Hoya publicalyx is a climbing vine native to the Philippines. Also called Pink Silver, the name comes from the color of the protective pigment, anthocyanin. Mature leaves take on a silver-pink hue when exposed to sunlight.
Hoya Pubicalyx Appearance
Hoya pubicalyx grows 8 to 10 feet (2.4 to 3 m) in length. In its native Philippines, it reaches 20 feet (6 m) long. The leaves are long, narrow, and glossy. The more sunlight the plant is exposed to, the more pink appears on the leaves.
The blooms form in clusters of pale-red flowers with pink centers. Flowers appear from late spring to late summer and release their fragrance in the evenings. The pubicalyx Hoya can take two years to mature and bloom.
Hoya Pubicalyx Light Requirements
Hoya publicalyx requires six hours of indirect sunlight or two hours of direct, morning sun per day. Supplement low lighting with a full-spectrum, LED grow light for 16 hours per day during the growing season. In fall and winter, 12 to 14 hours per day is enough.
Watering and Soil
Proper Hoya pubicalyx care requires watering three times per week during the growth season. During fall and winter allow the top two inches of soil to dry before watering. Use a soil meter to test moisture level. Ensure the plant’s pot has drainage holes to avoid soggy soil, which leads to root rot.
All Hoya pubicalyx varieties prefer a light, airy soil mixture. A well-draining soil like a cactus or succulent mix works well. Potting soil amended with peat, perlite, or sand will also provide proper drainage. Keep the soil pH between 6.5 and 7.5.
Temperature and Humidity
In the spring and summer growing seasons, keep Hoya pubicalyx at temperatures between 60 to 75 degrees Fahrenheit (15.5 to 24 degrees Celsius). During fall and winter cooler temperatures are fine but never below 50 degrees Fahrenheit or there is a risk of dormancy or damage to foliage.
Keep the pubicalyx Hoya at a humidity level of 70 percent. Increase the humidity level in dry climates with either a humidifier or by placing a tray filled with pebbles and water under the plant’s pot.
Pruning and Propagation
Do not prune Hoya pubicalyx during the spring or summer. Excessive handling or moving the plant during this time is also not recommended. To prune Hoya pubicalyx varieties, use sharp, disinfected shears to avoid damage or disease. Remove dead or damaged leaves but never deadhead old flowers as it will affect future blooms.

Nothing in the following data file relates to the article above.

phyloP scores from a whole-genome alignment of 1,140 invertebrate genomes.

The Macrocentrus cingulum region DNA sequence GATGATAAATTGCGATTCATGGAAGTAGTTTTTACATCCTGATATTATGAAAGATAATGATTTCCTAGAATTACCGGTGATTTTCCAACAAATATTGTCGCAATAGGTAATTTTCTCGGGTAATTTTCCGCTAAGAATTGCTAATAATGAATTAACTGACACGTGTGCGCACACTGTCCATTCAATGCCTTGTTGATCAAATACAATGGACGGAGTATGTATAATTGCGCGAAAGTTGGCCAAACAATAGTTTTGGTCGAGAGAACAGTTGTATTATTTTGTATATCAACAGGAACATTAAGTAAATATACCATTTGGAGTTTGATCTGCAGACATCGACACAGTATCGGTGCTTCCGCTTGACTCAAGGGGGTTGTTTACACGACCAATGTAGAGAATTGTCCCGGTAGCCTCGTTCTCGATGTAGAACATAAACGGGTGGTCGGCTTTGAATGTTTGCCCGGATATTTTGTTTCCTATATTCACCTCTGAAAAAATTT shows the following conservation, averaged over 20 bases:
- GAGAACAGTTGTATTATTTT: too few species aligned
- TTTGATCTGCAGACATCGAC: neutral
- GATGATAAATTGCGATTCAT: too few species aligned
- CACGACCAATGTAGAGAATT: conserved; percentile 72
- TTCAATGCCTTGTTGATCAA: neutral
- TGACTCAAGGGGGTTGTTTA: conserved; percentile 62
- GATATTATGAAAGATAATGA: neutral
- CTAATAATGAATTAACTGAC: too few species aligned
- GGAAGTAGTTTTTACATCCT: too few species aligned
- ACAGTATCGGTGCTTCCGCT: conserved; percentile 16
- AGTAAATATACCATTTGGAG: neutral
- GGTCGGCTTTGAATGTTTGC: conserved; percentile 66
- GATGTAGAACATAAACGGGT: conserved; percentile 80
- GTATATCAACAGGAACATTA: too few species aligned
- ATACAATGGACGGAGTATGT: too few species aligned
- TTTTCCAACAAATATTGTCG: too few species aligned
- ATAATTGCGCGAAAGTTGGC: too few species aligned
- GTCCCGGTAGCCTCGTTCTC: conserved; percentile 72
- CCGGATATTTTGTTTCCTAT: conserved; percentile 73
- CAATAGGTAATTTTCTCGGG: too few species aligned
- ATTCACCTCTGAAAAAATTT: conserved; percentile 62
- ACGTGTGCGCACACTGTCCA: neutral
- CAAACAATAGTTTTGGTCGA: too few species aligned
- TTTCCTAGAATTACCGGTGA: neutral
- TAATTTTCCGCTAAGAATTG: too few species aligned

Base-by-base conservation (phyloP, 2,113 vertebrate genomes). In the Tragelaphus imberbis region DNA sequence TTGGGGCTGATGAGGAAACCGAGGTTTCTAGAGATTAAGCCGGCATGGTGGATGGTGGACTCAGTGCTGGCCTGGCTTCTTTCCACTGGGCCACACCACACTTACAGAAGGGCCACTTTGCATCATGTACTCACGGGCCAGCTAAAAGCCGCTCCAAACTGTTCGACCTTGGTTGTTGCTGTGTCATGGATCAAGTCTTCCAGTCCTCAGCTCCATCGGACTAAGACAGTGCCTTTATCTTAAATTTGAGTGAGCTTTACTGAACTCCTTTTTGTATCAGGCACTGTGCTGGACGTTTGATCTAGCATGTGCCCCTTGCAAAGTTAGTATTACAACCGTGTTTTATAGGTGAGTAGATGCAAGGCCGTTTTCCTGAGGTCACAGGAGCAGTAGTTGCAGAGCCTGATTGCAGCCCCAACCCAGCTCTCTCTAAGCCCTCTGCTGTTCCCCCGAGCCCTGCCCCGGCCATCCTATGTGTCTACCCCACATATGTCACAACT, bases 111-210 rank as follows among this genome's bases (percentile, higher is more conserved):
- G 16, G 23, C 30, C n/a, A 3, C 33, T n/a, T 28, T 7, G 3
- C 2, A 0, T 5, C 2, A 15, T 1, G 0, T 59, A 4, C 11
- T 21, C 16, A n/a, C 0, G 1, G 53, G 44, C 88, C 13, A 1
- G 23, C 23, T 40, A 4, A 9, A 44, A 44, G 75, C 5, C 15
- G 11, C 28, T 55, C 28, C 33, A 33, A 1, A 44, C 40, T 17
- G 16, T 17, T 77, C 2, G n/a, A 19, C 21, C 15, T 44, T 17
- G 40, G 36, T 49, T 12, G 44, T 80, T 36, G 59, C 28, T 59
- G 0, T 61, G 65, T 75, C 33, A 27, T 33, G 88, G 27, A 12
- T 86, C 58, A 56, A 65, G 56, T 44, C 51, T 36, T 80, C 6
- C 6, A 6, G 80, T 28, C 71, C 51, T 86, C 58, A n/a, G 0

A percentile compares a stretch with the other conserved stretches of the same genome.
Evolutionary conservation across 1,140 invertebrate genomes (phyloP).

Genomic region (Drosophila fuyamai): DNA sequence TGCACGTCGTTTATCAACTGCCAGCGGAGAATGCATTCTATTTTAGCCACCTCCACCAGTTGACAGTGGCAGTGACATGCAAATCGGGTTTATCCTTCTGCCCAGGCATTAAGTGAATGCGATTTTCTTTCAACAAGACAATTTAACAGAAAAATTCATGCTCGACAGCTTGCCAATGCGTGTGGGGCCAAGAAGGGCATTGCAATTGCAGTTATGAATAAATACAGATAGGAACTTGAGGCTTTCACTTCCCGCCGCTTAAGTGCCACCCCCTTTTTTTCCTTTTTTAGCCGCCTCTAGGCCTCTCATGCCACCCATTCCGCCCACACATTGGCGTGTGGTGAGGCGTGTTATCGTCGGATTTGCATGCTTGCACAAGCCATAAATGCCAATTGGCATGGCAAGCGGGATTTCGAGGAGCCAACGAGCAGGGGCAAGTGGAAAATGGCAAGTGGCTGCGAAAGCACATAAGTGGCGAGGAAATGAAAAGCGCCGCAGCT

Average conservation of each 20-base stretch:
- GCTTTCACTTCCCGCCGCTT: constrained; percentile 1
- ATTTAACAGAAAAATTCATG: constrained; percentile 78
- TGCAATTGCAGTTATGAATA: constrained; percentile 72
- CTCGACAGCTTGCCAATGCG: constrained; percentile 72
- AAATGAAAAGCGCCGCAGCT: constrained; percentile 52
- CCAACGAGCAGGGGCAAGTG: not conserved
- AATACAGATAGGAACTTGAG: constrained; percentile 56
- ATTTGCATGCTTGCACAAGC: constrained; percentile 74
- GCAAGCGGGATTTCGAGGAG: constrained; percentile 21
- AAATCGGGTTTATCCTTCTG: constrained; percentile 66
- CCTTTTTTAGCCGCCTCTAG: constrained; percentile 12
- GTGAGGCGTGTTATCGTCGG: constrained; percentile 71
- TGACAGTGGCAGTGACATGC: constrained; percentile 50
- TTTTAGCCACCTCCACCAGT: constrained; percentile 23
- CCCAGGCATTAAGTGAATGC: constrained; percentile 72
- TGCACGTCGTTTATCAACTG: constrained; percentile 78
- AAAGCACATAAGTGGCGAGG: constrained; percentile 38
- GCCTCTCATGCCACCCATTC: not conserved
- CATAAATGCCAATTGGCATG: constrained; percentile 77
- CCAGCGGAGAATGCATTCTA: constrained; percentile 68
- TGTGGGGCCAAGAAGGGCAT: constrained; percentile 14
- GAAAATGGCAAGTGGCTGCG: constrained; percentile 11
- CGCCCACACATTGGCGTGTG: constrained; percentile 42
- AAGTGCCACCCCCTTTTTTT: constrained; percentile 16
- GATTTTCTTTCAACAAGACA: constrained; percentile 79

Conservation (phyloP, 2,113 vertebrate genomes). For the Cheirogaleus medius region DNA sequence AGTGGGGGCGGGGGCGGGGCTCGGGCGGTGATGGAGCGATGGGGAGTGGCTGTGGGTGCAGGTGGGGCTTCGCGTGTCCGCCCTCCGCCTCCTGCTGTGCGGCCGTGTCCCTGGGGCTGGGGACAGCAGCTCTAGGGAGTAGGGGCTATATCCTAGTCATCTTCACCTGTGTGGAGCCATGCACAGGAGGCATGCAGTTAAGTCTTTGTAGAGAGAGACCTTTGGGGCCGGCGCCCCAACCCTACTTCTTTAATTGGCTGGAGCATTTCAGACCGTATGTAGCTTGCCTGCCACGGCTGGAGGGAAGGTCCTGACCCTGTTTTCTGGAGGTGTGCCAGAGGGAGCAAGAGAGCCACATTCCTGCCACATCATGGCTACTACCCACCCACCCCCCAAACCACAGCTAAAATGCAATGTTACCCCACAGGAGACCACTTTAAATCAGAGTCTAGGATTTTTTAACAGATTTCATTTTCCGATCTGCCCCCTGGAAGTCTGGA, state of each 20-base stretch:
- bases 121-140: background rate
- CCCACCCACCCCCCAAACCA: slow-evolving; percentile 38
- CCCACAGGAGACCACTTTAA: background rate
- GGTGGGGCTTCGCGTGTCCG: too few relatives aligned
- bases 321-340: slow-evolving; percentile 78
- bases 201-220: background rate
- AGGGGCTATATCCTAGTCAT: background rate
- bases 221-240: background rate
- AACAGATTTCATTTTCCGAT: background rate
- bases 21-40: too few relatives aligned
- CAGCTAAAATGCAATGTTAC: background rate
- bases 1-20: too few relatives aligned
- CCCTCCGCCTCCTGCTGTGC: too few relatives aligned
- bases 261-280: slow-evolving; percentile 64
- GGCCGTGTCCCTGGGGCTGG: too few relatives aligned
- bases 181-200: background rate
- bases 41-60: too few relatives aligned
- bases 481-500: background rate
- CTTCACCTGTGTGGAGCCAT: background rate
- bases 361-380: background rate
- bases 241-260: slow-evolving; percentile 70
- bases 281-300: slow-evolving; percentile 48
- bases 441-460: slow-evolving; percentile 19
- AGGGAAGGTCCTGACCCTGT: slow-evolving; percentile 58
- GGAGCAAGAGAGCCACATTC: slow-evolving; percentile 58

Propagate this Hoya plant by either cutting or seed. For the cutting method, snip a healthy vine with at least three nodes. Remove the bottom leaves if still attached to the nodes and immerse only the nodes in a glass of water. Change the water once a week until the new roots are one to two inches long. Plant in a well-draining soil mixture.
If propagating by seed, harvest the seeds from the plant’s dry pods. Plant the seeds in a pot filled with moistened peat moss and keep moist but not wet. Keep the pot at 77 degrees Fahrenheit (25 degrees Celsius). It will take up to five weeks for roots to grow long enough to transplant into soil.
Hoya Pubicalyx Pests and Disease
Common pests of Hoya pubicalyx include mealybugs, aphids, and whiteflies. If an infestation occurs, treat your plant with neem oil or horticultural oil. Oils work best when they coat the pests completely.
Leaf drop and root rot are diseases to watch for. Both are a result of overwatering the plant. To correct leaf drop, remove damaged leaves and reduce watering. Kill the fungus causing root rot by pouring a mixture of one part 3 percent hydrogen peroxide and two parts water into the plant pot.
Hoya pubicalyx is a stunning Hoya variety that gets pinker with sun exposure. It’s an easy-to-care for Hoya variety you’ll enjoy having in your home. With proper sunlight conditions and watering this climbing vine makes an excellent houseplant.
In a rush? Here are 10 Hoya varieties for beginners to discover:
Hoya Pubicalyx FAQ
The pubicalyx Hoya has a small root system and is best grown in a small-sized pot. Growing this Hoya variety in a large pot can result in overwatering.
Other varieties of this Hoya plant are Royal Hawaiian Purple, Red Buttons and Black Dragon.
Hoya pubicalyx is not officially considered an invasive species but, because it is a climbing vine, it has the potential to take over a space or climb up other plants.
No. The Hoya pubicalyx are not considered toxic to pets or humans.
This Hoya is a fast-growing plant. Despite its growth rate, the small root system means it doesn’t need to be repotted often. Only increase the pot size once the plant becomes root bound.